Organizational Behavior and Human Decision Processes publishes fundamental research in organizational behavior, organizational psychology, and human cognition, judgment, and decision-making. The journal features articles that present original empirical research, theory development, literature reviews, and methodological advancements relevant to the substantive domains served by the journal. Topics covered by the journal include perception, cognition, judgment, attitudes, emotion, well-being, motivation, choice, and performance. We are interested in articles that investigate these topics as they pertain to individuals, dyads, groups, and other social collectives. For each topic, we place a premium on articles that make fundamental and substantial contributions to understanding psychological processes relevant to human attitudes, cognitions, and behavior in organizations.
The saying "power tends to corrupt, and absolute power corrupts absolutely" is so pervasive it's taken as fact.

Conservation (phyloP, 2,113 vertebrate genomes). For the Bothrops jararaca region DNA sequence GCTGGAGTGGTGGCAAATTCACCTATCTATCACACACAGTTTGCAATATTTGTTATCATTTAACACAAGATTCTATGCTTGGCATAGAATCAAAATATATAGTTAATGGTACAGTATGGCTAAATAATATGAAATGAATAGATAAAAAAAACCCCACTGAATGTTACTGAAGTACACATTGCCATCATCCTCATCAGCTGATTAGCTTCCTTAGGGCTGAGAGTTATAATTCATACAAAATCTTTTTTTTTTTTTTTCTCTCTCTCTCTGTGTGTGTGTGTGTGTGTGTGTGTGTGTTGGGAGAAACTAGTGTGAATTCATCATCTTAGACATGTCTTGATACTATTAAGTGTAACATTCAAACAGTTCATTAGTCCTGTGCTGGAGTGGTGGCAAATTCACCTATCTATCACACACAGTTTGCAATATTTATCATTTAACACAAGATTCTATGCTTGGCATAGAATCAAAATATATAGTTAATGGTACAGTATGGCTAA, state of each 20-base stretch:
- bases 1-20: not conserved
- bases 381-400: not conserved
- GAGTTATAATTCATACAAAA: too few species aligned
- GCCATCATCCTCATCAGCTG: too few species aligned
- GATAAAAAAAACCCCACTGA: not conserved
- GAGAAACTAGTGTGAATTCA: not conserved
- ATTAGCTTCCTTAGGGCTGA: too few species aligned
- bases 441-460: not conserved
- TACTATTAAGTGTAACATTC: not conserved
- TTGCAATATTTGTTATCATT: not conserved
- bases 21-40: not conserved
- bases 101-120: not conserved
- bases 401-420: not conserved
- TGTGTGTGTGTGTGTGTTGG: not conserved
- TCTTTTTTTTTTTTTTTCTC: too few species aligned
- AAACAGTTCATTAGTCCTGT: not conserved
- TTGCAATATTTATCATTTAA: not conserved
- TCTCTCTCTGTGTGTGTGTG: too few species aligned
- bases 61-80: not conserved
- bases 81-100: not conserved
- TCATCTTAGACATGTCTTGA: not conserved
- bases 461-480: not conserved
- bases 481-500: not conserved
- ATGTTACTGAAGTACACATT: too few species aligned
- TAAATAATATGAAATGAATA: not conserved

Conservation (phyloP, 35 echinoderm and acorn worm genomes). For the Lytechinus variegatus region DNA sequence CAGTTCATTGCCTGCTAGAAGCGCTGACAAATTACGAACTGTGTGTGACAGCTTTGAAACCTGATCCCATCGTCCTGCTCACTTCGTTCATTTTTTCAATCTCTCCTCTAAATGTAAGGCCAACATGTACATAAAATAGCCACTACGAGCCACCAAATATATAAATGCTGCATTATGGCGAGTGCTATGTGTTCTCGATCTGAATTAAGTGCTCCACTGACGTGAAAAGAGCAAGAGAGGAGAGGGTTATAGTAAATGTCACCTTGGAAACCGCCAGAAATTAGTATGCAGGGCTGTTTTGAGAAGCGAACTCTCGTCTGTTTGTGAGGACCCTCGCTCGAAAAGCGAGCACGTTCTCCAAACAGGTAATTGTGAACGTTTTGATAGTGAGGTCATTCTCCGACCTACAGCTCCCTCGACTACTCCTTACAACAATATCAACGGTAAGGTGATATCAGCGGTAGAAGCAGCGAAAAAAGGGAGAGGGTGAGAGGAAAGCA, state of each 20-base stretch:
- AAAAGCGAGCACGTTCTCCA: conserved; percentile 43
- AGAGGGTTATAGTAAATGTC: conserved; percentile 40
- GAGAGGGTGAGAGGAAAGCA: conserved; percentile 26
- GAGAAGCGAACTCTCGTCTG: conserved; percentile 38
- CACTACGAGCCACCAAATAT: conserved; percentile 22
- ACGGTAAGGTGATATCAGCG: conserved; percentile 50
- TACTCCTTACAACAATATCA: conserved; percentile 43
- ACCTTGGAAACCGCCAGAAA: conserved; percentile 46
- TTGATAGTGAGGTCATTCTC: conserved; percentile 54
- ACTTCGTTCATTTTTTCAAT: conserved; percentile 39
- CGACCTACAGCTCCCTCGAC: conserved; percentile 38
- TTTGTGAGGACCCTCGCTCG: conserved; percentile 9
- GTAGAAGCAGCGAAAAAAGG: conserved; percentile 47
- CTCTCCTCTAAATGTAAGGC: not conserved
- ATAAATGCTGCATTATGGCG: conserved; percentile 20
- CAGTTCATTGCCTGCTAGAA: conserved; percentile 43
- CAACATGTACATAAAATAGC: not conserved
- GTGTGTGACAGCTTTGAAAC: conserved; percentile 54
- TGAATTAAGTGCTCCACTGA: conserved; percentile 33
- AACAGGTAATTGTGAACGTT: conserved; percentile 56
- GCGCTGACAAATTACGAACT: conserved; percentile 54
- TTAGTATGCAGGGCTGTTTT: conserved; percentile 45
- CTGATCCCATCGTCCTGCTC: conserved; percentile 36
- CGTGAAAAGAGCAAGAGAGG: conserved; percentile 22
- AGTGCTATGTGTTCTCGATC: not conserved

Ever been so hungry that you can't think of anything but finding food?
If a company sends one of its workers to a crime-ridden neighborhood to repair a leaking roof and the worker is held up by gunpoint, has his wallet stolen and is so terrified that he can't return to work, how much should ...
The "Black Lives Matter" hashtag evolved as a call for social change aimed at increasing the conversation about racial inequality. But what if social change was less dependent on talking and more dependent on nonverbal communication?
Thinking "time is money" can be a barrier for people to act in environmentally friendly ways, even for tasks like recycling that take mere seconds, according to UBC research.
New research from Tae-Youn Park invokes regulatory focus theory to discussions on pay disparity and fairness issues
Many New Year's resolutions often involve finding a different career path. A new joint study by University of Missouri and Lehigh University researchers found that job seekers with attitudes focused on "learning" from the ...
According to a new study by Dina Krasikova, assistant professor of management at The University of Texas at San Antonio (UTSA), the key to a successful, creative leader is confidence. Krasikova, an expert in leadership, took ...
Structure organizes human activities and help us understand the world with less effort, but it can be the killer of creativity, concludes a study from the University of Toronto's Rotman School of Management.